Kayak speeds?

Hi, I am a new but enthusiast kayaker. I recently purchased a Cobra Escape 10’ 3" sit on top. I am extremely pleased with it in all respects. I regularly hit my West Florida favorites places ranging from quiet freshwater lakes to brackish tidal salt marshes, to open Gulf near-in islands. It does wonderfully.

Being a power boat guy, I am wondering, in general terms, kayak speed potentials. My Cobra Escape seems to cruise comfortably at 2.5 to 3mph. Really digging in, I might hit 3.9mph (as measured by GPS). My question is, what is a realistic range of cruising speeds for longer, thinner kayaks? In terms of speed, are sit on top styles at a disadvantage? Any thoughts or opinions?

good question
I know top speed depends a lot on the person paddling, but i’d like to here what is feasibly possible on a long touring boat on flat water. Assuming i’m in good shape (which I am) and assuming I have good technique (which I don’t).

Tempest 165
I’m an old bicycle person. Good legs and lungs. Mediocre arms and shoulders.

3.4 mph = chatting away.

4.4 mph = working some but still able to talk.

5.4 mph = working hard and breathing hard. Not sustainable (by me) for more than an hour or so.

(This boat was not designed to race).

kudzu…not built to race?
and here I was thinking I was going to win the bogie and bacall race with my tempest 170



Old Fart in a QCC-700
In good conditions I can hold 5MPH for pretty much all day (that is working)

6 MPH in a 5 or 6 mile race

7 MPH in a sprint.

Did a 15 miler last Friday at what I call a nature watching pace and the moving average was 4 mph.

The B & B is a fun race, especially when the weather is blowing like it was in the Bacall two years ago and like it was in the Bogey last year.

See you there in Feb.



I Tole Brother Flatpick

– Last Updated: Aug-21-05 7:57 PM EST –

he needs to design me a racy yak. The 165 is a great coastal boat but I'd like to have a 2nd, lightweight, run-down-to-the-lake yak that could compete with the QCC crowd. Sure like my day hatch. Hint hint.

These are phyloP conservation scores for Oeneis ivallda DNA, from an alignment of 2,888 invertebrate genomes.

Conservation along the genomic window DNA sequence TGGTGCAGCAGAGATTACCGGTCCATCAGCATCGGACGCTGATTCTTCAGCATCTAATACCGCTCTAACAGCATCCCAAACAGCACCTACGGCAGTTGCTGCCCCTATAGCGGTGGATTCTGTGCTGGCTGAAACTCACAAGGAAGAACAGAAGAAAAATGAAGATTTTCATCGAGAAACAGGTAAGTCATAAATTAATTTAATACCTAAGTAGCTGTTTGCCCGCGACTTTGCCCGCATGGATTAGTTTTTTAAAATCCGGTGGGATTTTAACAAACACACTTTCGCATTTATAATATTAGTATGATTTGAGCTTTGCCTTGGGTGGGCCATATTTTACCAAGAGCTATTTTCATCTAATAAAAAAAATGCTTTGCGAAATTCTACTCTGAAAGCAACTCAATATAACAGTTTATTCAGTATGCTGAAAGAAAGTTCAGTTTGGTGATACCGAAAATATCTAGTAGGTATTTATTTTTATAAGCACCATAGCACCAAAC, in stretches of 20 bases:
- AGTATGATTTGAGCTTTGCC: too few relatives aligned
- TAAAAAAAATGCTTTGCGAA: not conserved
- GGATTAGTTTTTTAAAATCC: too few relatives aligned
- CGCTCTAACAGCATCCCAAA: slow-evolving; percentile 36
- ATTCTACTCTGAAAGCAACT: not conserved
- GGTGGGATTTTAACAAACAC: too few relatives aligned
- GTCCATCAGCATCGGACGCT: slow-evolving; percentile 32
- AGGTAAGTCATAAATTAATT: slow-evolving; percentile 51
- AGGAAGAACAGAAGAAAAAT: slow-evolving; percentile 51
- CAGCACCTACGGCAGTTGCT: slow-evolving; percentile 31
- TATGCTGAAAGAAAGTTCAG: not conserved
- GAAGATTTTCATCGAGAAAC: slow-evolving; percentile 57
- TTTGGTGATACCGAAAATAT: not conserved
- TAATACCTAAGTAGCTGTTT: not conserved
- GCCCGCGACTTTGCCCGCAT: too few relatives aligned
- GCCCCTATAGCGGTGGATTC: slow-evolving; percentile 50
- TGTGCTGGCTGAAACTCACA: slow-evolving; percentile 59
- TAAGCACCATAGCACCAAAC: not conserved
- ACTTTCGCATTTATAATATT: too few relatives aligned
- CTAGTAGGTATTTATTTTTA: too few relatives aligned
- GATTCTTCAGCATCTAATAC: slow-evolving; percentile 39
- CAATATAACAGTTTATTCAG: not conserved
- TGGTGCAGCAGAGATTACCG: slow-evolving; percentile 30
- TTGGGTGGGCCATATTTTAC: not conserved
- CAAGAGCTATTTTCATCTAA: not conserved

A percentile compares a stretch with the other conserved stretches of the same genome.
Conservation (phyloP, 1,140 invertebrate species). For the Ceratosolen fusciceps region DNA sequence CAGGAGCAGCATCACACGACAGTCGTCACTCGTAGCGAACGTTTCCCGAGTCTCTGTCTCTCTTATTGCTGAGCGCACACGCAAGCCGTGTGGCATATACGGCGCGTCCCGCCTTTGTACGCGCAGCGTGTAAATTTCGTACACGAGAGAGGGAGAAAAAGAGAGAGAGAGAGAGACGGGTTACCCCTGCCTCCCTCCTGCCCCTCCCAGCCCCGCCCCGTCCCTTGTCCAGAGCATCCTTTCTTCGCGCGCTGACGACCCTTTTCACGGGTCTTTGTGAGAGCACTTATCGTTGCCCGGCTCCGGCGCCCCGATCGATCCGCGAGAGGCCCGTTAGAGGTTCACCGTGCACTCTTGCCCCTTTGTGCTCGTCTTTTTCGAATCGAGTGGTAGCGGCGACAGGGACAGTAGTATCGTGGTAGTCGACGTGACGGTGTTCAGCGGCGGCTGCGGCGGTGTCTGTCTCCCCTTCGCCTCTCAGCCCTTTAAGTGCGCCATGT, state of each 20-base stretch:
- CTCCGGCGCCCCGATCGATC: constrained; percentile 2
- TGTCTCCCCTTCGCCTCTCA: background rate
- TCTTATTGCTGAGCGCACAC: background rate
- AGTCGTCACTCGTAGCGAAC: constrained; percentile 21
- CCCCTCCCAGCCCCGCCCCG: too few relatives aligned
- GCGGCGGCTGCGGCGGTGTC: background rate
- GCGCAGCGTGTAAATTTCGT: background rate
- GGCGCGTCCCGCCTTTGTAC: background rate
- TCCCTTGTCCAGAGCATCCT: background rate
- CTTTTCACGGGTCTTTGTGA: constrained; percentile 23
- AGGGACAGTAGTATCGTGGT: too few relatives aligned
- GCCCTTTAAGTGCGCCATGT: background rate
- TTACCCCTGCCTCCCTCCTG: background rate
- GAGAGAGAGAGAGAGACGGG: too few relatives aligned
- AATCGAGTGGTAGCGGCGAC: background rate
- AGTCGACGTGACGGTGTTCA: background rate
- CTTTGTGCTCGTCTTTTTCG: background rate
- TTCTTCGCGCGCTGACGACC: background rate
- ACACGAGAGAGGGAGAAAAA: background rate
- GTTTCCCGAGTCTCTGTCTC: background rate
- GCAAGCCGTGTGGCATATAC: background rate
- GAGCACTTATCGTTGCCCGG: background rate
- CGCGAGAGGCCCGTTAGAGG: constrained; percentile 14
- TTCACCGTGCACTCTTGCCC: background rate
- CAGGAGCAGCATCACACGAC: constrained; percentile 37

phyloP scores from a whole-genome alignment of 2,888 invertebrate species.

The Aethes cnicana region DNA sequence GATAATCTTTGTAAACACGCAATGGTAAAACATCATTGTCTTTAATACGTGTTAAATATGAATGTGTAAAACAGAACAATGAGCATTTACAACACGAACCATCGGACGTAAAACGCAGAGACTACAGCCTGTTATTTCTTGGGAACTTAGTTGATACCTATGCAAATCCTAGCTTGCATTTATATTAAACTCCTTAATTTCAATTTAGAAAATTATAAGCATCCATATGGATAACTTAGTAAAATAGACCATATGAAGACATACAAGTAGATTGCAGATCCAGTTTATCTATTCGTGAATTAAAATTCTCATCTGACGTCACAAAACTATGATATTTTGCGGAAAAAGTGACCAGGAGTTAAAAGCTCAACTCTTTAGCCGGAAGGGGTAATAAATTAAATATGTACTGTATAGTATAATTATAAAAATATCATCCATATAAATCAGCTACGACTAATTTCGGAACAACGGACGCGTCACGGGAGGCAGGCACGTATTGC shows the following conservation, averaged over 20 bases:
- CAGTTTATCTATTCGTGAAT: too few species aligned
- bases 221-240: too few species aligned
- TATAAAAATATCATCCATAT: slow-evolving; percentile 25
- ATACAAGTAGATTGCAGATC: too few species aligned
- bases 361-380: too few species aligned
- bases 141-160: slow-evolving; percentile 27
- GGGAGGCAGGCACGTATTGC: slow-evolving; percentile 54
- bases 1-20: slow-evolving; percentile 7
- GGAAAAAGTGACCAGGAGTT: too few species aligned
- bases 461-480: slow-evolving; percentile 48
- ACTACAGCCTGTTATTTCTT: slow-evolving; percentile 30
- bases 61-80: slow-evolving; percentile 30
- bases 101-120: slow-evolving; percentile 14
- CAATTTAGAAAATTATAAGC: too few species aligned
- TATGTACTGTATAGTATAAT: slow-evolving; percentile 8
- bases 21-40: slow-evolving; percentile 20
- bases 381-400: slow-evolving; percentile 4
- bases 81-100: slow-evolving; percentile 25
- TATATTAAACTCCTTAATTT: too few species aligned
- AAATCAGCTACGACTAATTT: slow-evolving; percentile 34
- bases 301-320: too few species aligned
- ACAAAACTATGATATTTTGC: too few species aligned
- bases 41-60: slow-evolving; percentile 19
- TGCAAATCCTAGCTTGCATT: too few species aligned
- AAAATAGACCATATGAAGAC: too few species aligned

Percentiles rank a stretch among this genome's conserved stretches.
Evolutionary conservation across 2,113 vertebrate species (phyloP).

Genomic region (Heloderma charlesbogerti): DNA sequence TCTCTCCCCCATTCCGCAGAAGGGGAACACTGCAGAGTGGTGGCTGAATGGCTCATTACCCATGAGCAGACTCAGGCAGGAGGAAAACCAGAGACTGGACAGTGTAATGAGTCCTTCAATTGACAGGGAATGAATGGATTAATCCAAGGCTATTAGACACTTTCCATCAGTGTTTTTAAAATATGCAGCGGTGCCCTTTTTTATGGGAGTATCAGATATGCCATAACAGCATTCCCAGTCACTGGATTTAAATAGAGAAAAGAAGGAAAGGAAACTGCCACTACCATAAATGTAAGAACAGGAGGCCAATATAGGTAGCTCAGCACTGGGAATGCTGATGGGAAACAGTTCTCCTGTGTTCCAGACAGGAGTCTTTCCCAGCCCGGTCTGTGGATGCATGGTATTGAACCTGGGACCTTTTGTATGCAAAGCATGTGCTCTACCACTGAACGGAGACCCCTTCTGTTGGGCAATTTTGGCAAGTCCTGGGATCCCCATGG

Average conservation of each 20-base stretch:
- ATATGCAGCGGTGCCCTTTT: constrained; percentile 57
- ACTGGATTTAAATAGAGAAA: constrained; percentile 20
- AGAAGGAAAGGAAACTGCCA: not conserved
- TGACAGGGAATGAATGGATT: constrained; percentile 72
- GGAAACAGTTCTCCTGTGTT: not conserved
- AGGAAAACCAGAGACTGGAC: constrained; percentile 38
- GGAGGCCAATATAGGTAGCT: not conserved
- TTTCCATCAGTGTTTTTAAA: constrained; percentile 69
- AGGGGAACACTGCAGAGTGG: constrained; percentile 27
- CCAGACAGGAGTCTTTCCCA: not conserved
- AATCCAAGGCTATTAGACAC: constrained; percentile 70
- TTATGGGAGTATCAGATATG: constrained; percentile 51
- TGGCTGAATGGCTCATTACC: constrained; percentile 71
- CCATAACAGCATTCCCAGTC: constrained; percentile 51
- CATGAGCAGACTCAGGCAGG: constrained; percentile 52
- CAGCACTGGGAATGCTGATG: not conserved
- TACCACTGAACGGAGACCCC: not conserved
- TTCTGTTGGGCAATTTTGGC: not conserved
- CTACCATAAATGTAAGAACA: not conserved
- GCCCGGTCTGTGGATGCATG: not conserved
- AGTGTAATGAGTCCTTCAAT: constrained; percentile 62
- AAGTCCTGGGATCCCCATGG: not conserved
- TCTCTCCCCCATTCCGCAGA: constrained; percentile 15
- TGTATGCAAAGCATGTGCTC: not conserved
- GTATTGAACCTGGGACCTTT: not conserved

Wonder how this would fare??

Sit On Tops
You didn’t exactly buy the fastest SOT or the fastest Cobra for that matter. There are sit-on-tops that can blow the doors off of common sit-insides. Check into surf skis if you are interested in fast sit on top boats.

Sea Kayak
If you can hold 6 mph for 10 miles in a sea kayak like a C.D. Extreme you would be competitive in a race. There is a big difference for me between 5.5 mph and 6 mph. Its called pain.

Take Care

Build yer own
This one’s a bit faster than that one too:



or one of these…

My speed

– Last Updated: Aug-21-05 10:57 PM EST –

I consistantly average 4.8 MPH in my Dagger Specter 15.5 . . . for 2 to 4 hour paddles. That's with waves and wind, on large lakes.

Common speed
For touring, longer day paddles, 3 - 3.5 miles overall is a real common speed for paddling while being able to talk, take photos, look at the birds, generally get around fairly efficiently but still stop and enjoy your environment.

Many maintain faster speeds, but it really comes down to why you are out there. The biggest single diff between a motor boat and paddle boats is how much more you see, and hear, of what is around you.

In an Impex Currituck (17’)
at my regular cadence of paddling, I go about 4.4 mph as measured with my GPS. My highest measured speed without really giving it my all last Friday was 6.1 mph. It is tough for me to go much higher than 5 mph for very long, and fairly easy to keep the speed above 4 mph.

All the above speeds were measured when it was somewhat windy and the water had a little “texture”. My 4+ mph speeds were also measured quartering into a 10 to 20 mph wind. I will need to repeat the test on flat water on a calm day to see how much it might change things.

In my Old Town Adventure XL 139, my speeds were about 1 mph slower on average than those mentioned above using the same paddle and the same cadence.


I Guess